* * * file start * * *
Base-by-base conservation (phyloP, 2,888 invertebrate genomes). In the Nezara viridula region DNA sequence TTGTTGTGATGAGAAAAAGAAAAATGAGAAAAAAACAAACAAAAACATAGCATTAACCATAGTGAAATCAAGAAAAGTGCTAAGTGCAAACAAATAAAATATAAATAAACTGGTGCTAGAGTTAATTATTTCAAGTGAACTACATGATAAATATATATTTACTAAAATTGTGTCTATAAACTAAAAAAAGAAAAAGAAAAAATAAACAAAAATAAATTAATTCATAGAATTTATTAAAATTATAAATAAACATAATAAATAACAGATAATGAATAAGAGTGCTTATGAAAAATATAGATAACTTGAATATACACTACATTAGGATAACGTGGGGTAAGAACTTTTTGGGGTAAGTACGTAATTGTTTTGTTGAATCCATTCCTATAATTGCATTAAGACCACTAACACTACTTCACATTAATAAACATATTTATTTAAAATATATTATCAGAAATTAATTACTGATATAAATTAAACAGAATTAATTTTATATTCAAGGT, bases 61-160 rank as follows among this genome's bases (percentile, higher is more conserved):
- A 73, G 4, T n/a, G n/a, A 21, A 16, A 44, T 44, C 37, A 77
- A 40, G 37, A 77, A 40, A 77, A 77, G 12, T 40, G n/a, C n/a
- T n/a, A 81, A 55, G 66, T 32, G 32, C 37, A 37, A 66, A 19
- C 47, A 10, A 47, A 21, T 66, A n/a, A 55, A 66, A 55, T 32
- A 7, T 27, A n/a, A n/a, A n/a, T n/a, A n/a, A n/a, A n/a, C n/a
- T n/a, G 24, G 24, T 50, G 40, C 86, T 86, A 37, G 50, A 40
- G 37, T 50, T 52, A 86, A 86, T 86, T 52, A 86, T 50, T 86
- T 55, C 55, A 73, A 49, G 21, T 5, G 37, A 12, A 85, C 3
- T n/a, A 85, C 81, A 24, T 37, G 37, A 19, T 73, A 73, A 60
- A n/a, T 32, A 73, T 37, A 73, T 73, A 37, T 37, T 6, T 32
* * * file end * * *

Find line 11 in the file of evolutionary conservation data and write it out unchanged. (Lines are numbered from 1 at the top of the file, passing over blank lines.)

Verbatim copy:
- A n/a, T 32, A 73, T 37, A 73, T 73, A 37, T 37, T 6, T 32